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Cycladic Architecture in Mykonos

Simple forms, bold lines, shady open spaces, bright blue and green window shutters on whitewashed walls, small balconies crowned by flashy purple bougainvilleas, pure dazzling sunlight everywhere; walking around the town of Mykonos is like visiting an art gallery, where a genius mind has composed a vivid tableau that incorporates the past and present of the Aegean culture and lifestyle!

 

Cycladic Architecture in Mykonos

 

The traditional architecture of Mykonos meets the standards of modern design in the sense that it celebrates simplicity and gracefully obeys to the forces of nature. Stormy winds, merciless sun exposure and long months without any rain demanded from locals to build “aerodynamic” cubic-shaped houses with flat roofs and very small windows at the northern side to ensure protection from the winds. Inside the houses cleverly placed air corridors guarantee a light fresh breeze even on the hottest summer days whereas stone walls, rooms with differing ceiling heights, interior yards and semi-open verandas regulate temperature according to the weather conditions. It is more than obvious that long before energy-friendly specifications were set, the architects who worked in the Cyclades had discovered the secrets of wise climate management. With earthy materials and decoration dedicated to simplicity, the houses of the island stand resilient and proud, reflecting their owners’ personalities.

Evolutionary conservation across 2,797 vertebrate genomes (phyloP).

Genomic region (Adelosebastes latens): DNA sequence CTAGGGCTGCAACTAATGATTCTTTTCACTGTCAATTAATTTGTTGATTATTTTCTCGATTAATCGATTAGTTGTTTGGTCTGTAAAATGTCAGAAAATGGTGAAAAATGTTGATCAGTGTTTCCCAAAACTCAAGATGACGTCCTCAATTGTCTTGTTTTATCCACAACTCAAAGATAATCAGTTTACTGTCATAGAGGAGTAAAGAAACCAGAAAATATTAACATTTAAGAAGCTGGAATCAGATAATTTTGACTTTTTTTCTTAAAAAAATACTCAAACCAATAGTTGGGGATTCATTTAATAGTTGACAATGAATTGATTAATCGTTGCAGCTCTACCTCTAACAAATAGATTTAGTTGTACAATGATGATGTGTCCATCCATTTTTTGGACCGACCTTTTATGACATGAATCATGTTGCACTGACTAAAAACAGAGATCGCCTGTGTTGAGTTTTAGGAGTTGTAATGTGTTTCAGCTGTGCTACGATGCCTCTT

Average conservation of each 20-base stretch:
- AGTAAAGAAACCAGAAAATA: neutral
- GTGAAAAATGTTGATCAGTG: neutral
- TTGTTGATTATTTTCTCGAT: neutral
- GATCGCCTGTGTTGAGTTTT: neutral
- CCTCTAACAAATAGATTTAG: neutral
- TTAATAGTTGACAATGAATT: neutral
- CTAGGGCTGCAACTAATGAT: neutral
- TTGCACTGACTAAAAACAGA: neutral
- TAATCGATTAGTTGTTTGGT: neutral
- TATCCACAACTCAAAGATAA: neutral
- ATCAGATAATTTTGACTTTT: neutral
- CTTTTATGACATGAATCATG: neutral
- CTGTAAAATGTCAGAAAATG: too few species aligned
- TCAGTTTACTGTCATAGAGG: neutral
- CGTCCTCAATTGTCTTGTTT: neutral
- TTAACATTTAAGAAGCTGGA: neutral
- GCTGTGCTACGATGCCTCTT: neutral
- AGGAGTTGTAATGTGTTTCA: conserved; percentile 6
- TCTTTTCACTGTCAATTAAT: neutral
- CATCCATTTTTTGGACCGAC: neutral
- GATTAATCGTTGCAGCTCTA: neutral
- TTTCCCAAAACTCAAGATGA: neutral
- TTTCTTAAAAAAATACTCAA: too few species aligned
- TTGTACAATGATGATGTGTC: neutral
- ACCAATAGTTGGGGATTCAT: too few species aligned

Cycladic Architecture in Mykonos

 

Mykonos is one of the finest examples of Cycladic architecture that, among other, perfectly incorporates the Venetian influences on the area. The most characteristic example is Little Venice, the beautiful, picturesque and extremely popular neighborhood of the main town. Characteristic features of the local architecture are also the famous windmills and the usually blue-domed churches and chapels, many of which —along with some medieval monasteries— are declared as historical monuments.

 

Cycladic Architecture in Mykonos

 

Historically speaking, it seems that the Cycladic architecture reflects the shortage of building materials and the need for protection from both the weather and the foreign invaders. In Mykonos this protection is ensured by the way the houses were built side by side, separated by narrow streets that form a labyrinth and are also considered as one of its famous worth seeing sites of the island.

 

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